Will this summer be too hot for work?

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October 11, 2023 at 7:00pm - 8:30pm

Will this summer be too hot for work?

Join our next Webinar 
Wednesday October 11, 7pm

“Will this summer be 
too hot for work?”


After last summer’s floods this seems a rhetorical question. But we know that el nino is racing across the Tasman towards us, bringing potential drought and heat.

Statistics show that heat is a fierce killer with more deaths attributed by the US National Weather Service to high temperatures than from floods or cold. Last year during the European summer heat-related deaths were estimated at 61,000.

Here, issues of climate and weather only feature as after-thoughts in this election campaign! We have yet to experience the equivalent of the prolonged heat domes which have stressed and killed many in other parts of the world, including in Western Canada. We can, however, be prepared!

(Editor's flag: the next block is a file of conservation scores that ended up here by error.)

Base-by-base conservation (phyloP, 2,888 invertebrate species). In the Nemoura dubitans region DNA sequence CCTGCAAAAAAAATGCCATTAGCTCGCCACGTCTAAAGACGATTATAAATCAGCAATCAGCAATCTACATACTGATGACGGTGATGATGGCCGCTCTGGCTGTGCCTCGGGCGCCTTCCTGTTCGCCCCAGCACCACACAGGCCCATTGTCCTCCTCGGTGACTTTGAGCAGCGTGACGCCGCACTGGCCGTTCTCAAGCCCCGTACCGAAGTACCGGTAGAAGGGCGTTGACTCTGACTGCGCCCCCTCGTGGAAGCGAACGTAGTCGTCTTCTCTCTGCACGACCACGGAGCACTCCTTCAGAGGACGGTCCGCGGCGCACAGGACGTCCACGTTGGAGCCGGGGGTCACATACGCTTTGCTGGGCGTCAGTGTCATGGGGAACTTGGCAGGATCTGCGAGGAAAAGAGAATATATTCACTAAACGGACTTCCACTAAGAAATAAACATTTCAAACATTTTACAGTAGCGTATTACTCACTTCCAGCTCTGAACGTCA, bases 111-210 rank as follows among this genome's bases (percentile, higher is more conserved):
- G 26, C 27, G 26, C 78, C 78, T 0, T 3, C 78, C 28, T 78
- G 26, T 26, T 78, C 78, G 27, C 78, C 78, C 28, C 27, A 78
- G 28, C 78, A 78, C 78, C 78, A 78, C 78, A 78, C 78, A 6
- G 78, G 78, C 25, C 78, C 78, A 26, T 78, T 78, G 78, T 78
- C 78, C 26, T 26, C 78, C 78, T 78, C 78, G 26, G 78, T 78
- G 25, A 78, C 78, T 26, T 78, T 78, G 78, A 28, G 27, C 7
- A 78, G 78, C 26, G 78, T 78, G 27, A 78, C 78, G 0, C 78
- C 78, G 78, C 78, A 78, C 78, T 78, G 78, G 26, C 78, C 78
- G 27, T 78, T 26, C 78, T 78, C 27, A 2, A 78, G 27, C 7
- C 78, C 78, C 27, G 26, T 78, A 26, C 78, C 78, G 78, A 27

Our Climate Declaration is fortunate to have access to the English version of a French-made film called Too Hot to Work. Its inspiration was the work of Mapua resident Dr Tord Kjellstrom who has pioneered international research into heat stress impacts on workers in a range of occupations and countries.

“He was one of the first to sound the alarm,” says Paris-based journalist and documentary film-maker Mikaël Lefrançois who co-authored Too Hot to Work with colleague Camille Robert.

Kjellstrom’s 2019 report for the International Labour Organization, titled Working on a Warmer Planet, assessed the effects on both health and productivity of heat stress.

The film begins with last year’s heat wave in Italy, moves on to the kidney disease suffered by sugar cane workers in Nicaragua and then to Qatar and the effects of hot conditions on Nepalese workers preparing for the football World Cup.

In the US it’s the heat in the cabs of delivery trucks that comes under scrutiny. The film finishes in India where a three-month heat wave last year reduced production levels and made work unbearable for women garment workers. We can’t ignore this film’s implications.

Please come prepared with questions. These will be responded to by Dr Kjelstrom’s colleague, Dr Bruno Lemke, a physicist and meteorologist also based in Mapua. We thank him for his participation.

Kia ora katoa!
Pat Baskett, on behalf of the team.

Here is the Zoom link: https://us02web.zoom.us/j/82813758993?pwd=MmdNTUN2ZEg3cno1aklDK0JWOEhKdz09
Meeting ID: 828 1375 8993
Passcode: 772421